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Vancouverites gather for solar eclipse of a lifetime

Hundreds attended viewing parties across the city to watch the highly anticipated eclipse

People share eclipse viewers in Vancouver during the solar eclipse on Aug. 21. 2017.

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Wanyee Li / Metro

People share eclipse viewers in Vancouver during the solar eclipse on Aug. 21. 2017.

Hundreds gathered at solar eclipse viewing parties across Vancouver Monday morning to witness the spectacular celestial event.

Many brought homemade pinhole cameras, others brought a piece of paper with a hole poked through it, and yet others used whatever they could find, including leaves.

Co-workers Grace Potma and Andrew Brown stepped out of a meeting in their downtown office to see the eclipse.

“We helped other people, they borrowed our pen and poked holes through their paper. It’s been fun,” said Potma.

The pair poked holes in a file folder in a smiley face pattern in preparation for the eclipse.

“We started with a few simple pin holes and we thought they look like smiley faces right now so we made it into a full happy face,” she said.

Their pattern choice reflected the friendly atmosphere at the crowded Robson Square plaza, as strangers standing shoulder to shoulder shared eclipse glasses and traded tips on how to make pinhole projectors.

Most people at Robson Square didn’t have eclipse viewers – the lineup to buy them snaked around the Vancouver Art Gallery but they sold out before the eclipse even started.

Vancouver resident David Heinrich decided to line up for 30 minutes at Robson Square instead to look at the eclipse through a telescope provided by the UBC Astronomy Club.

“It’s not something you’ll get to see in Vancouver for another 300 years so I don’t want to wait for that.”

“The sun is more than half-way covered,” he told Metro after he had his turn at the telescope.

Charlene Lo was on her way to work when she found a fallen leaf and poked a hole through it to project the eclipse onto the sidewalk.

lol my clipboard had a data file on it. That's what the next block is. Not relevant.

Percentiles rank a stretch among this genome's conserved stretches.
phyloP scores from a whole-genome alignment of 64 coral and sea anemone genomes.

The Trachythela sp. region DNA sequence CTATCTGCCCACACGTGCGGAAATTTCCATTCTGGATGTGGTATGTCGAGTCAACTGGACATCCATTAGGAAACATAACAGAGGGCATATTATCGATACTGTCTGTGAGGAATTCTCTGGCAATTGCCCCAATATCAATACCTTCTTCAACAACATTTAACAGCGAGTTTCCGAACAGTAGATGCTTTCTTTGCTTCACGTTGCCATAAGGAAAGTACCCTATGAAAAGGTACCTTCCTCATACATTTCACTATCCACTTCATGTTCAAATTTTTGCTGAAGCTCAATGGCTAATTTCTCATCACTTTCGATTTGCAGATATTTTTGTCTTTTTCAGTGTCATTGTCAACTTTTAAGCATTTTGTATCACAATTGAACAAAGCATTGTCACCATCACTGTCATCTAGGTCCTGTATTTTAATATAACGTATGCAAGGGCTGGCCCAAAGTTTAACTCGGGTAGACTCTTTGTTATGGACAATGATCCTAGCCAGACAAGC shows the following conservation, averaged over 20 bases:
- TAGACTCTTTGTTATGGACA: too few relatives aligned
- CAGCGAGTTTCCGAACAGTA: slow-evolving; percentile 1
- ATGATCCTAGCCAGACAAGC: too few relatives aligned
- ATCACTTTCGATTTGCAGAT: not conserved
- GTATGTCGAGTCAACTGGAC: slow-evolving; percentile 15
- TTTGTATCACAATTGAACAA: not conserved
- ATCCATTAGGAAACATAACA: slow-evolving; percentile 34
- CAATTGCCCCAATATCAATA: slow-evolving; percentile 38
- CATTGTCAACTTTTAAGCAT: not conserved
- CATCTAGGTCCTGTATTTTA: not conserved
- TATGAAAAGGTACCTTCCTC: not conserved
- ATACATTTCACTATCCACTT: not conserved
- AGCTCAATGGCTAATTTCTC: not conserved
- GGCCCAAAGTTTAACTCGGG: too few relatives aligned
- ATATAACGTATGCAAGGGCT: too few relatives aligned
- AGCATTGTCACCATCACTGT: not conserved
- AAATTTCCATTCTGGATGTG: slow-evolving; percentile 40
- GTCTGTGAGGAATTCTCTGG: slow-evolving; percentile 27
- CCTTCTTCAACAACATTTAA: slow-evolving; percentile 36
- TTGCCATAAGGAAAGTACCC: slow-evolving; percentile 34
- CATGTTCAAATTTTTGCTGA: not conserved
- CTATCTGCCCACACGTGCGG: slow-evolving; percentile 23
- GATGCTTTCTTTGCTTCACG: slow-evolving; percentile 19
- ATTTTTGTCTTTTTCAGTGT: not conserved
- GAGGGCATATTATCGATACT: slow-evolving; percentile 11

“We have a naturalist on staff and he told us the best place to see an eclipse was in a forest because all the trees will act as apertures and will project the eclipse onto the ground,” she said.

“I’m just making do with what we have in the city.”

Just then, a chorus of cheers erupted in the square. It was 10:21 a.m. – the peak of the eclipse when the moon covered 86 per cent of the sun in Vancouver. People simultaneously peered into their pinhole cameras, made from cereal boxes, shoeboxes, and amazon delivery boxes.

Anyone can make one, explained Isis Piccillo, a visitor from California.

“I actually got here last night and I didn’t even have Canadian money yet so my friend gave me all the materials.”

Computer science graduate Ghislaine Chan said she made do with office supplies.

“I’ve got some shoeboxes in the office and we have tinfoil in the kitchen, used some scissors and some tape. This is science at work – I love science."

But some dedicated locals travelled to Oregon, where the moon would completely cover the sun.

North Vancouver resident Ian Louzado, 30, traveled to Kouvalis, Oregon.

"I figured, 'Why not, we're close,'" he told Metro in an interview.

"It was worth the trip."

He met up with three friends to watch the eclipse: two New Zealanders who traveled from the U.K. and Australia respectively, and Kouvalis local Thanh Nguyen, 24. 

"Apparently we had an influx of more than one million people coming here,"

Nguyen said. "I'm pretty excited about seeing what an eclipse looks like in person."

With files from David P. Ball

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